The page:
Dana, you've logged many man-hours as a sideman, working for jazz greats such as the late tenor saxophonist Joe Henderson, vocalist Maria Schneider, and pianist Kenny Barron. With the soon to be released, "Into the Light", your debut album, you'll show a wider audience what you're made of. Your resume' is too enormous too talk about so I'll just comment on "Into the Light", which will be on my favorite album of 2009 list.
Do you value jazz bloggers and critics take on your work? I hope you will take my comments to heart. "Into the Light" is a fun coming out party. I bet your band-mates trumpeter Terell Stafford, tenor sax player Tim Warfield, bassist Rodney Whitaker and piano player Bruce Barth would've done the gig for free if you had ask them. You know the quality of talent needed to make a good jazz album. Neither musician had to change the way they play. Their styles blended with yours, and you engaged and challenged them from start to finish.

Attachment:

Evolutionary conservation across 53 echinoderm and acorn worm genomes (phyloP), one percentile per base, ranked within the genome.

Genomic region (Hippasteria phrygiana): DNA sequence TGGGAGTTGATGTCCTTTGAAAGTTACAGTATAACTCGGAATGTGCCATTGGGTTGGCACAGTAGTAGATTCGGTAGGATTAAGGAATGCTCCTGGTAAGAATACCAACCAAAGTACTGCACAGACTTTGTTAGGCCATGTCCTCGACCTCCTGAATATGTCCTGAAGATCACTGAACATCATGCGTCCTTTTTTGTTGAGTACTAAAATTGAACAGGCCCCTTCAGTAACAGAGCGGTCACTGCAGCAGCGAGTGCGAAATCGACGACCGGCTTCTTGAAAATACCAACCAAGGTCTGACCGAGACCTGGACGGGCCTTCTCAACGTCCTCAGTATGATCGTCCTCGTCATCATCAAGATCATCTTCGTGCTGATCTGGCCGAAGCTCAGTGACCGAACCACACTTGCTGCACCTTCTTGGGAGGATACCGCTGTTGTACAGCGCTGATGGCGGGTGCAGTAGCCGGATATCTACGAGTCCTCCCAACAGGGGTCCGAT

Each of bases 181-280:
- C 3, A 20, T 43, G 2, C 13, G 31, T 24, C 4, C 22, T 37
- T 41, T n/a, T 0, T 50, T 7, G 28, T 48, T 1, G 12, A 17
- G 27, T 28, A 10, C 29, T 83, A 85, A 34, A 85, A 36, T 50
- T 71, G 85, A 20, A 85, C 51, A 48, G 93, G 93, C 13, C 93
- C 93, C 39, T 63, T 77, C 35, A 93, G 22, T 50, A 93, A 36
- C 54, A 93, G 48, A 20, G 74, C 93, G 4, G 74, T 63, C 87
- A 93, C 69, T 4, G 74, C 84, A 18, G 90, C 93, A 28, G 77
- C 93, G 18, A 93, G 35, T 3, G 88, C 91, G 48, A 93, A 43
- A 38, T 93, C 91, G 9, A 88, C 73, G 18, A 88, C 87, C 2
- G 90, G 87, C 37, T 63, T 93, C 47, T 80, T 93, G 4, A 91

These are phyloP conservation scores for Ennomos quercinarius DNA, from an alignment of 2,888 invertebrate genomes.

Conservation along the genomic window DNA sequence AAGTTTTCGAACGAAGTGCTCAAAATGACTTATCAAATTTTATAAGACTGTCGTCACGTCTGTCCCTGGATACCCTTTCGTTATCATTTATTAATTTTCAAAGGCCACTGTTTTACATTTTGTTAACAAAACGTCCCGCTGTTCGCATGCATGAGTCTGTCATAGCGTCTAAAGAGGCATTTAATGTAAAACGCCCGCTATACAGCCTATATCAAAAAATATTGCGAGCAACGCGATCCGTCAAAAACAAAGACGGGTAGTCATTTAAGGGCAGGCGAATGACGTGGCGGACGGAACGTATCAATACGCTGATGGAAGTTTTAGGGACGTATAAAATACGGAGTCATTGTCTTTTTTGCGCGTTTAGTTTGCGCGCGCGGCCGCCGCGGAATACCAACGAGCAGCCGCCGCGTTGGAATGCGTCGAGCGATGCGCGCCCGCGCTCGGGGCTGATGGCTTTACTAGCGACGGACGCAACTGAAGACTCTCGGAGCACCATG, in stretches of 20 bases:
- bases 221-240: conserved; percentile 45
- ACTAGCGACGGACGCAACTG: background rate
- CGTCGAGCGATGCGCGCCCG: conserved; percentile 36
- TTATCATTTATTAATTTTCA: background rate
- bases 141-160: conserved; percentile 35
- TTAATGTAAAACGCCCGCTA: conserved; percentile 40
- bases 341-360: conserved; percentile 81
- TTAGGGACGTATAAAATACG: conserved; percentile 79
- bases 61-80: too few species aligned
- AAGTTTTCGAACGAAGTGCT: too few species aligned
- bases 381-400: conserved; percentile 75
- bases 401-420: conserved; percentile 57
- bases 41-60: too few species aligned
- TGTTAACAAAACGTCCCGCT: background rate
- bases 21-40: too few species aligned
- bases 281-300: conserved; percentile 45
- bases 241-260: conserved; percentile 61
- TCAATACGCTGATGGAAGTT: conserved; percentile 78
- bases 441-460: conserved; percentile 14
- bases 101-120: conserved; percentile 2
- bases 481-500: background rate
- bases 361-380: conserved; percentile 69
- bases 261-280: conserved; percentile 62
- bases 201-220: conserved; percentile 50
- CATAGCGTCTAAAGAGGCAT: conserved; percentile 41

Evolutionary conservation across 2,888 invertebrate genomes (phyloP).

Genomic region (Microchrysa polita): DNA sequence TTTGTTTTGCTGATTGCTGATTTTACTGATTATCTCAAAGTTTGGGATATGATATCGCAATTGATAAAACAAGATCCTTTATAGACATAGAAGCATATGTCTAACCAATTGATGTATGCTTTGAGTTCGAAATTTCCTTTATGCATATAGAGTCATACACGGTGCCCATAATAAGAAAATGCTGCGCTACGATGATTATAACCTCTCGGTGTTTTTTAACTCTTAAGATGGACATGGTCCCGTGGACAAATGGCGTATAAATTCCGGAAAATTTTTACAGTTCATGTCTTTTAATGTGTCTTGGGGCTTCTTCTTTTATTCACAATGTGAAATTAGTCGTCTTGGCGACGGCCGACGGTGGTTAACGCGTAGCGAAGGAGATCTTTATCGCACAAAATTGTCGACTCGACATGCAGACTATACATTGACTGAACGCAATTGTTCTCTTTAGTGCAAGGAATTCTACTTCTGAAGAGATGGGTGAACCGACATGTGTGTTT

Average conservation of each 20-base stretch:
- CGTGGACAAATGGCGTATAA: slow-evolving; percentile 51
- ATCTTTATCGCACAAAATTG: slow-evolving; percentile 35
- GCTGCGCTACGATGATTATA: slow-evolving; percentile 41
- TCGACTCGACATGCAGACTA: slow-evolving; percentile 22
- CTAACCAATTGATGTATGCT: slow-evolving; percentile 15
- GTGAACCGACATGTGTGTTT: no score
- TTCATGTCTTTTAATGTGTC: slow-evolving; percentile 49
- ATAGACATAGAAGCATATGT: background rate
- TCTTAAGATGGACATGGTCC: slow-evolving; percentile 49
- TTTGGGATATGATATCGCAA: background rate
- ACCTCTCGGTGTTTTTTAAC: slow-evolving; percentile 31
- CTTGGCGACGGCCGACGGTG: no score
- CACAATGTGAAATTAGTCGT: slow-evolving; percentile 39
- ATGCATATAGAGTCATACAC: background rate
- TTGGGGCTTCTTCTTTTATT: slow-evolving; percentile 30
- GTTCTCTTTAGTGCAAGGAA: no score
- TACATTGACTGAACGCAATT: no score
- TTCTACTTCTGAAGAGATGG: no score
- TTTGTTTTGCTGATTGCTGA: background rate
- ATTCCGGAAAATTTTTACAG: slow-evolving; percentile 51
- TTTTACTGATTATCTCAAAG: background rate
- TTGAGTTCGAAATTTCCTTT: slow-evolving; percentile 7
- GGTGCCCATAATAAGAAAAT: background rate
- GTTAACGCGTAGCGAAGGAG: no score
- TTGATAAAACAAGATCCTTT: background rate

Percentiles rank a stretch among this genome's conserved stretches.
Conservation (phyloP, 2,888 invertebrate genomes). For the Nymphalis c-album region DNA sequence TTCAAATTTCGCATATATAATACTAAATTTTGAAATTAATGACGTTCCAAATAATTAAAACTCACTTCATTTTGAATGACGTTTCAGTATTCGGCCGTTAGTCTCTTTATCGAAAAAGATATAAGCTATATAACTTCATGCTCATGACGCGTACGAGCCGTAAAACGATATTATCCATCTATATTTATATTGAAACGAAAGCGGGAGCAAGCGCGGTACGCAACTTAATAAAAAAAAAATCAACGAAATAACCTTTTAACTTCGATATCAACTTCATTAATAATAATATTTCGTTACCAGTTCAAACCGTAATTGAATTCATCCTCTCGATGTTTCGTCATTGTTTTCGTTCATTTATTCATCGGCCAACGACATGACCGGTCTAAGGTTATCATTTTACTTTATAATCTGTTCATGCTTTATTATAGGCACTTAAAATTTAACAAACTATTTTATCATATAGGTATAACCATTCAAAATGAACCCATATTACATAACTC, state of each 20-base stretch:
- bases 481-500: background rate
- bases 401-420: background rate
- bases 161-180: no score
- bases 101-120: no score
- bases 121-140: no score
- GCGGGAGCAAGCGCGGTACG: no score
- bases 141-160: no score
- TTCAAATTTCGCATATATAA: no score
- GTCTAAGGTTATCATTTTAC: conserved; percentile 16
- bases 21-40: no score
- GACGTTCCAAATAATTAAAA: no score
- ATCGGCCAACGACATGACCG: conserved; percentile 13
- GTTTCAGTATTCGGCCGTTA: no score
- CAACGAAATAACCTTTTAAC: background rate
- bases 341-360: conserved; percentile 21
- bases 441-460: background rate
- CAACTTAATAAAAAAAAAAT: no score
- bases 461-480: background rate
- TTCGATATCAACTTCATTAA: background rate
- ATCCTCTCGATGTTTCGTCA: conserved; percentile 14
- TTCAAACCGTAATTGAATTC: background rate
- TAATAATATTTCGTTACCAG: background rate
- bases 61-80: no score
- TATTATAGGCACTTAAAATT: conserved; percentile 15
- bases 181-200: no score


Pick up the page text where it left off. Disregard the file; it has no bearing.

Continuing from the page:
On the opener, "I Have a Dream", Tim Warfield ate the changes like a home cooked meal. When Stafford soloed, he made my car speakers smoke. Whitaker, and Barth, both noted swingers, did not make a fuss. They kept time and guided the band through the course that you mapped out.
Whitaker played a lovely solo on "For Rockelle", which he wrote. (It appeared the bassist borrowed heavily from the structure of "My Funny Valentine.) The title cut "Into the Light" was a free jazz field trip. I got lost in the various tempo changes, and it was the most reckless I ever heard Warfield blow. You slugged it out with Warfield on "Jabali". You and Barth had an heated improvisational debate on "Tin Soldier". Whenever you soloed, Dana, I heard drummers Joe Chambers, Art Blakey, and Jeff "Tain" Watts influence on you. You ought to be proud of this debut album. It is almost flawless.